This post is sponsored by Chevrolet Volt. Electric when you want it, gas when you need it.
Note: The 2012 Chevy Volt offers an EPA-estimated 35 miles on a full charge based on 94 MPGe [electric] and an additional 340 miles with a full tank based on 35 city, 40 MPG highway [gas]. Actual range varies with conditions.
The Chevy Volt is unique among electric cars because it runs on two sources of energy. You have an electric source – a battery – that allows you to drive gas-free for an EPA–estimated 35 miles. And there's also an onboard gas generator that produces electricity so you can go farther. So if you want to drive using only electricity, you can. If you want to drive using electricity and gas, you can do that, too. Feeling all charged up? Check out what this current Chevy Volt driver has to say about his unique driving lifestyle…
Mark Fleischhacker of Minnetonka, MN has had a fascination with electric cars for the last 25 years. “I am a car collector. I have been tracking the Volt since 2007 and have read every article I could find,” he says. After doing his due diligence, he decided this was the car for him, and patiently waited for the Volt’s debut. “In the 45 years I have been driving, this is by far the best ride I have owned.”
For Fleischhacker, as is the case with many Volt drivers, his expectations have been exceeded. “I live in Minnesota so I expected the mileage to drop and to not see the full benefit of the mileage gain. But even with temperatures down to zero, I am still averaging 118 MPG,” he says. A typical day for him consists of a 24-mile commute. “This allows for plenty of battery power for going shopping and making a few stops along the way,” he says. Of course, sometimes, his travels take him beyond the battery range. “In the past two weeks, I drove three trips of 170 miles and three trips of around 70 to 90 miles. The generator starts as needed, and you see or feel nothing except the fuel gauge changes from battery to fuel tank. The technology is awesome,” he says.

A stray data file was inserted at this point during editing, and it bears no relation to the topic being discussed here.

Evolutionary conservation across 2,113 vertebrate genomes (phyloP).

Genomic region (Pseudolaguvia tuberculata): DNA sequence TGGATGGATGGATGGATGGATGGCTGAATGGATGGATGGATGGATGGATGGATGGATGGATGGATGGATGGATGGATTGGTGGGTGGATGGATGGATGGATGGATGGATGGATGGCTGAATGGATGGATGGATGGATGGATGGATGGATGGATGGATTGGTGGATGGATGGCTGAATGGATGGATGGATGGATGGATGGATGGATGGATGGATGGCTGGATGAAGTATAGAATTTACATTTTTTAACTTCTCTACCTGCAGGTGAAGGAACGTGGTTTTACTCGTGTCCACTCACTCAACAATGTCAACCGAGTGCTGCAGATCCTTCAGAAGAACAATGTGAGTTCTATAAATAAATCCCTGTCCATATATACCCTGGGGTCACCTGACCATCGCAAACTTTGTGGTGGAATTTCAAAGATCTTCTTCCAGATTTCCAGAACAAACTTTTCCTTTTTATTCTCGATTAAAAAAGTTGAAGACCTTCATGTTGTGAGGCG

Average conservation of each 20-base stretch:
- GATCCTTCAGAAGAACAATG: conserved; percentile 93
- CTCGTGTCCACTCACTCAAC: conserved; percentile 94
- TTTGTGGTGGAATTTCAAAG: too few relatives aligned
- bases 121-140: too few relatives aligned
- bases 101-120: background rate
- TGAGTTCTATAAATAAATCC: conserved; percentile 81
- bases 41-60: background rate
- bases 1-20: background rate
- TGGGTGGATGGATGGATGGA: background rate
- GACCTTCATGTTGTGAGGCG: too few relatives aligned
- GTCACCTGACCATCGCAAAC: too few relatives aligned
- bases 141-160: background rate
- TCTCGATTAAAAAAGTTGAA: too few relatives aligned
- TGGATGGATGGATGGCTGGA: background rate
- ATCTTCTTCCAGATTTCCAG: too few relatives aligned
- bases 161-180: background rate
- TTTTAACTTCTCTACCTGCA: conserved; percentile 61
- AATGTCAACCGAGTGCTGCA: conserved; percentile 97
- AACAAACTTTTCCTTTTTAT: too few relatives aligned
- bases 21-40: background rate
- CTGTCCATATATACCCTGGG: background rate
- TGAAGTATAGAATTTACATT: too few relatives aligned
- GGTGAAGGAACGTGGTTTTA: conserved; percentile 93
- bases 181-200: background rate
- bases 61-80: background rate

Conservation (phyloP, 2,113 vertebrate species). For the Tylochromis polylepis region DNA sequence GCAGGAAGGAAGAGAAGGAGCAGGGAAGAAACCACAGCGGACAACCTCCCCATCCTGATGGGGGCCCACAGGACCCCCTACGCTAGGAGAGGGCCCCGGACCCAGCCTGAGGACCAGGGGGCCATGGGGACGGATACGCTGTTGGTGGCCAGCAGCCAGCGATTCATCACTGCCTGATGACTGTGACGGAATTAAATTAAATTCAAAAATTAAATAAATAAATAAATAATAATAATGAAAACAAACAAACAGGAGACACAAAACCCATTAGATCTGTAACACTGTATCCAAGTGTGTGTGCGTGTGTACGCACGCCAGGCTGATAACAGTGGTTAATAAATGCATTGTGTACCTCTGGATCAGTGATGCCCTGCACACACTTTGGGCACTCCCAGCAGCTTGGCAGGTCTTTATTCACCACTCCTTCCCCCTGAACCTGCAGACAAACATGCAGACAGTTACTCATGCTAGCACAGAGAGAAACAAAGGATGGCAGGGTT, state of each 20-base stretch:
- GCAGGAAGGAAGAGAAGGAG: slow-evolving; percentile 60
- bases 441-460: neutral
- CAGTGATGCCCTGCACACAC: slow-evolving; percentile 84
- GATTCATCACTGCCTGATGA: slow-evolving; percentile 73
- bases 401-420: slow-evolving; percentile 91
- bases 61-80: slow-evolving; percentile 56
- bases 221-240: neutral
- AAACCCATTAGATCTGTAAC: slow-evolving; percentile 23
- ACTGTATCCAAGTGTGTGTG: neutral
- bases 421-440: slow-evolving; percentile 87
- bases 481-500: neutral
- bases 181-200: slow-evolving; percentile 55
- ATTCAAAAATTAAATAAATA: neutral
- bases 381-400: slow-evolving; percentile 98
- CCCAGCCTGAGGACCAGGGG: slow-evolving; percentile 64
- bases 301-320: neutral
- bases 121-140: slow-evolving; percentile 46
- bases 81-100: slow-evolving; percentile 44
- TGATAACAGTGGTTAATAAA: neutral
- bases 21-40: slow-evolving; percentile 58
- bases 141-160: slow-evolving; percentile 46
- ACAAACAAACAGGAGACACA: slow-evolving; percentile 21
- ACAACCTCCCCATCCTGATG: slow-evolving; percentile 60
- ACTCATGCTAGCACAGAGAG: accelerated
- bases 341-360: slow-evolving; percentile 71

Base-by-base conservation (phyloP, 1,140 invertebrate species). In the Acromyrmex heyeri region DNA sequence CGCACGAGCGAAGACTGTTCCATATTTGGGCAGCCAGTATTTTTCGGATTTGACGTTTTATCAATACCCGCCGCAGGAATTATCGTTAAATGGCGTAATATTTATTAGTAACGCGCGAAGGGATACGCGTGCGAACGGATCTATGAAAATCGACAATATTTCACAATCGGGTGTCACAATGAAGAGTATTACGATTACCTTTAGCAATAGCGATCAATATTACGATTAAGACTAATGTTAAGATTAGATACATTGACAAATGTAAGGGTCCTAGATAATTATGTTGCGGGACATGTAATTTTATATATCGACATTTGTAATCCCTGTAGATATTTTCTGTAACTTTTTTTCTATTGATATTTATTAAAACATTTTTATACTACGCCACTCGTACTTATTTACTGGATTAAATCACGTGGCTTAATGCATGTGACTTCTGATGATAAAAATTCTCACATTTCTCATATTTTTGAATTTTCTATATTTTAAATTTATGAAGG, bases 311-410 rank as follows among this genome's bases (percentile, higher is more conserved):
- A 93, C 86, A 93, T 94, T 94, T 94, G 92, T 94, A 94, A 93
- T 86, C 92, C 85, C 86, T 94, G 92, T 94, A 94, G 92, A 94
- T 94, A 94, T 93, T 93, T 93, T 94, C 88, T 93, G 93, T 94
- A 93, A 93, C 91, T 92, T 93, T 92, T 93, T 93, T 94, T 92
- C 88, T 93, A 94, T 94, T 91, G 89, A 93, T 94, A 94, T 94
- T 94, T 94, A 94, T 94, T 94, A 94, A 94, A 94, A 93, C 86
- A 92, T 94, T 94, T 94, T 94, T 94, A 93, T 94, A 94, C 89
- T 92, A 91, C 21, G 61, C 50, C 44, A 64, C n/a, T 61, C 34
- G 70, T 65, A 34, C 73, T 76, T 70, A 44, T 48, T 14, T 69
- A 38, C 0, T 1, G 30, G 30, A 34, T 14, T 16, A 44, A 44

He’s also gotten a kick out of how other react to the Volt’s capabilities. “The funniest moment was when I pulled into a fast food restaurant and the person taking my money stuck his head out the window with this puzzled look on his face and asked what the heck I was driving. After I received my food and pulled away, the guy was hanging out the drive-up window to the point where he almost fell out onto the driveway,” he says.
Fleischhacker’s favorite perk, though, is how his Volt is teaching him how to drive more efficiently. “The computers continue to compensate, and my battery range continues to grow. What is fascinating is the technology in the car will learn my driving conditions and it will modify the expected range,” he says. “In my opinion, the Volt leads the way into the future for highly efficient cars.”
Volt is available to order at participating dealers.
Has your Volt been the perfect match for you, too? Tell your amazing story here.
David Pescovitz is Boing Boing's co-editor/managing partner. He's also a research director at Institute for the Future. On Instagram, he's @pesco.